Vapour and Trace Detection of Explosives for Anti-Terrorism Purposes

  • Michael Krausa
  • Aleksey Alekseyvitch Reznev

Part of the NATO Science Series book series (NAII, volume 167)

Table of contents

  1. Front Matter
    Pages i-ix
  2. S. R. Dixon, D. M. Groves, P. A. Cartwright, S. N. Cairns, M. D. Brookes, S. Nicklin
    Pages 31-42
  3. Rune Fjellanger
    Pages 63-68
  4. V. M. Gruznov, M. N. Baldin, V. G. Filonenko
    Pages 87-99
  5. S. S. Alimpiev, S. M. Nikiforov, A. A. Grechnikov, J. A. Sunner
    Pages 101-112
  6. Richard Sleeman, Samantha L. Richards, I. Fletcher A. Burton, John G. Luke, William R. Stott, William R. Davidson
    Pages 133-142
  7. Bill Halkett
    Pages 143-152

About these proceedings


The fast detection of explosives from the vapor phase would be one way to enhance the protection of society against terrorist attacks. Up to now the problem of detection of explosives, especially the location of explosives whether at large areas e. g. station halls, theaters or hidden in cars, aircraft cargo, baggage or explosives hidden in crowds e. g. suicide bombers or bombs in bags has not been solved. Smelling of explosives like dogs do seems to be a valuable tool for a security chain. In general different strategies can be adopt to the basic problem of explosive detection: • bulk detection • vapor detection Normally meetings cover both aspects and applications of the detection. Even though both methods might fulfill special aspects of a general security chain the underlying scientific questions differ strongly. Because of that the discussions of the scientists and practitioners from the different main directions are sometimes only less specific. Therefore the NATO Advisory Panel in Security-Related Civil Science and Technology proposed a small series of NATO ARW's which focuses on the different scientific aspects of explosives detection methods. This book is based on material presented at the first NATO ARW of this series in Moscow which covered the topic: Vapor and trace detection of explosives. The second ARW was held in St. Petersburg and treated the topic Bulk detection methods. The third workshop was held in Warwick and focused on electronic noses which cover a somewhat different aspect of vapor detection.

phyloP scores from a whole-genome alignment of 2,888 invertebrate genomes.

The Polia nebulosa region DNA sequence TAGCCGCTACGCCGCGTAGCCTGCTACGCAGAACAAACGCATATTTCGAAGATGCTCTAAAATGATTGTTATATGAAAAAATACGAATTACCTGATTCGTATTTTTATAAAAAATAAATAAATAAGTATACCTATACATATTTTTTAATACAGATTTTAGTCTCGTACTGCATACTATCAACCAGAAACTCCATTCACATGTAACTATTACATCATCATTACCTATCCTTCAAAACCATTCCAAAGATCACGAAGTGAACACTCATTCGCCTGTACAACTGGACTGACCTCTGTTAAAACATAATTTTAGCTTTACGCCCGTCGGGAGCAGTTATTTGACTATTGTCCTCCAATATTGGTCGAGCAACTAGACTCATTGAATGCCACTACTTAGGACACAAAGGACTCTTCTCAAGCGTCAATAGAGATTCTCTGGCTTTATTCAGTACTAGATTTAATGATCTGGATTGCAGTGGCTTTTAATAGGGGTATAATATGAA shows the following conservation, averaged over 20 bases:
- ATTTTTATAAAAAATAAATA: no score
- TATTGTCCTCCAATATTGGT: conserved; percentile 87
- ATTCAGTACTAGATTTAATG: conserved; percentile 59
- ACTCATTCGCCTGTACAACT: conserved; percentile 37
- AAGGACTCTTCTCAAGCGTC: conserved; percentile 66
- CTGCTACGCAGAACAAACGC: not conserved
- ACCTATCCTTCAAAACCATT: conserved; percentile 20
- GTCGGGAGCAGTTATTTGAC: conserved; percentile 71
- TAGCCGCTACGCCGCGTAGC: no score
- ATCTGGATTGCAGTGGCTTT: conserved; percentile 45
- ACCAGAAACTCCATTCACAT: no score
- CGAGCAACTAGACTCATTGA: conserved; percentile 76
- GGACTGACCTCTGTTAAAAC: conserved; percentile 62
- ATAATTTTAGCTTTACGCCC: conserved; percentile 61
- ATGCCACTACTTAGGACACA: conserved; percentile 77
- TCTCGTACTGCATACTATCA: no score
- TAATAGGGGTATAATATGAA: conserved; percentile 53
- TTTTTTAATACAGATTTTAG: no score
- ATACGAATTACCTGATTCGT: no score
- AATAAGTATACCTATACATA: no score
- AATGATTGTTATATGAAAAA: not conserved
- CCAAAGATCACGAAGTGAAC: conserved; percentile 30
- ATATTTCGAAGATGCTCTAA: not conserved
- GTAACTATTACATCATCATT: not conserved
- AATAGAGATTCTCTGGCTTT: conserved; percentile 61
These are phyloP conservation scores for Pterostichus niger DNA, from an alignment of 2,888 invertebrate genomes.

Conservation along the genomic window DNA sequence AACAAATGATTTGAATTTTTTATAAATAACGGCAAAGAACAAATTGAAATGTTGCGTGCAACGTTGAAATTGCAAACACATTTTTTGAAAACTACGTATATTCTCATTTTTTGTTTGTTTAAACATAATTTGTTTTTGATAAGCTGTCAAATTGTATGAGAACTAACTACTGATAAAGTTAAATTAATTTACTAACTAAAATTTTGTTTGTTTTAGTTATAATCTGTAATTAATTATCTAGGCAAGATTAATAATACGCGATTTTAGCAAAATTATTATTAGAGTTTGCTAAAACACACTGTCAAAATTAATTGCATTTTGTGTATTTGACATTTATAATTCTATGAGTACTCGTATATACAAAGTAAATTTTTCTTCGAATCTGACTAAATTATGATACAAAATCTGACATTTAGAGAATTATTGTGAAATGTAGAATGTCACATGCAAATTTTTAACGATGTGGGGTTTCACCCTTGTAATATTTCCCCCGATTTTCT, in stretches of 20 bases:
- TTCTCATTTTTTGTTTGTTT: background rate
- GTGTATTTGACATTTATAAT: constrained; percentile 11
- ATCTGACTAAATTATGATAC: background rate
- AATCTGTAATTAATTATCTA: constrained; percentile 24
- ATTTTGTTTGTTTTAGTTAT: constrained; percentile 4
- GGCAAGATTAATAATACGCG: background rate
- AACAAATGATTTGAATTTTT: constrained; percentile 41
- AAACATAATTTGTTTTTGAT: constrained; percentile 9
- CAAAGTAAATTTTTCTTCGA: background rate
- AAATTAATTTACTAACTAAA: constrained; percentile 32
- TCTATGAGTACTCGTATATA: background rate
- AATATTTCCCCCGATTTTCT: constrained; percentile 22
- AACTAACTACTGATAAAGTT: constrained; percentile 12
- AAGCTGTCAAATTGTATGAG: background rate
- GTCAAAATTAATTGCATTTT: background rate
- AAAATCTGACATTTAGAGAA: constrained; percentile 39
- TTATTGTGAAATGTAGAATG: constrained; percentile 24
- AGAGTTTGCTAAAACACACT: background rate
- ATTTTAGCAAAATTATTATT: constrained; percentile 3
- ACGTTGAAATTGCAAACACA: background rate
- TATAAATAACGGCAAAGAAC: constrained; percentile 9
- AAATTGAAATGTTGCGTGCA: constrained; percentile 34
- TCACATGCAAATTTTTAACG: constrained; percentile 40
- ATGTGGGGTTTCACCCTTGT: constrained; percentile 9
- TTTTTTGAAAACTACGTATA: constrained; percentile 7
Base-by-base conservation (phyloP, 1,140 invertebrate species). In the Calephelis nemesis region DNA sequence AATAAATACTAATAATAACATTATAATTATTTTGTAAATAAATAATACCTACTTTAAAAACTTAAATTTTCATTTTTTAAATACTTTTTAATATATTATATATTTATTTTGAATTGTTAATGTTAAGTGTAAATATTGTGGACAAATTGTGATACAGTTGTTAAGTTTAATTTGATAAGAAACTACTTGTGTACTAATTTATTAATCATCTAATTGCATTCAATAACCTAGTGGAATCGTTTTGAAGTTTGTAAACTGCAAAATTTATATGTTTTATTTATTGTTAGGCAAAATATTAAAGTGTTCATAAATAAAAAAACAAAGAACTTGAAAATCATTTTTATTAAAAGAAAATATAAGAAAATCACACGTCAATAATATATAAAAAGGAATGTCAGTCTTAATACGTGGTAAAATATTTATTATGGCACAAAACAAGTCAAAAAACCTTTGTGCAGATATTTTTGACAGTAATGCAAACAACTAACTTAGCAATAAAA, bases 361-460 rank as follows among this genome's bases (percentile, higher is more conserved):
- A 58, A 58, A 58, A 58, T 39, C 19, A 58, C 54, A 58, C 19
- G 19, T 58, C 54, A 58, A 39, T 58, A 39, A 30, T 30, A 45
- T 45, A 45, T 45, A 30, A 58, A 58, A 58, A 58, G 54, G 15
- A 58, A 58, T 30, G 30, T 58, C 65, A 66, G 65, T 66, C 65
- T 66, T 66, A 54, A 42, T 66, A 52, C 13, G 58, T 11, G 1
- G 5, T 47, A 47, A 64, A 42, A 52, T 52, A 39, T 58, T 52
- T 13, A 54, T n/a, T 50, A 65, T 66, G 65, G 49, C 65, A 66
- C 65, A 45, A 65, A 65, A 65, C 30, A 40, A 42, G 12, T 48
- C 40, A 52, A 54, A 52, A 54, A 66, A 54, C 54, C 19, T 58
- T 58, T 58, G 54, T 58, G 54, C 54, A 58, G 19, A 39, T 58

organic compounds sensors vapor

Editors and affiliations

  • Michael Krausa
    • 1
  • Aleksey Alekseyvitch Reznev
    • 2
  1. 1.Fraunhofer Institut für Chemische TechnologiePfinztal (Berghausen)Germany
  2. 2.SMC Technological Center MIETMoscowRussia

Bibliographic information

  • DOI
  • Copyright Information Springer Science+Business Media B.V. 2004
  • Publisher Name Springer, Dordrecht
  • eBook Packages Springer Book Archive
  • Print ISBN 978-1-4020-2715-4
  • Online ISBN 978-1-4020-2716-1
  • Series Print ISSN 1568-2609
  • Buy this book on publisher's site
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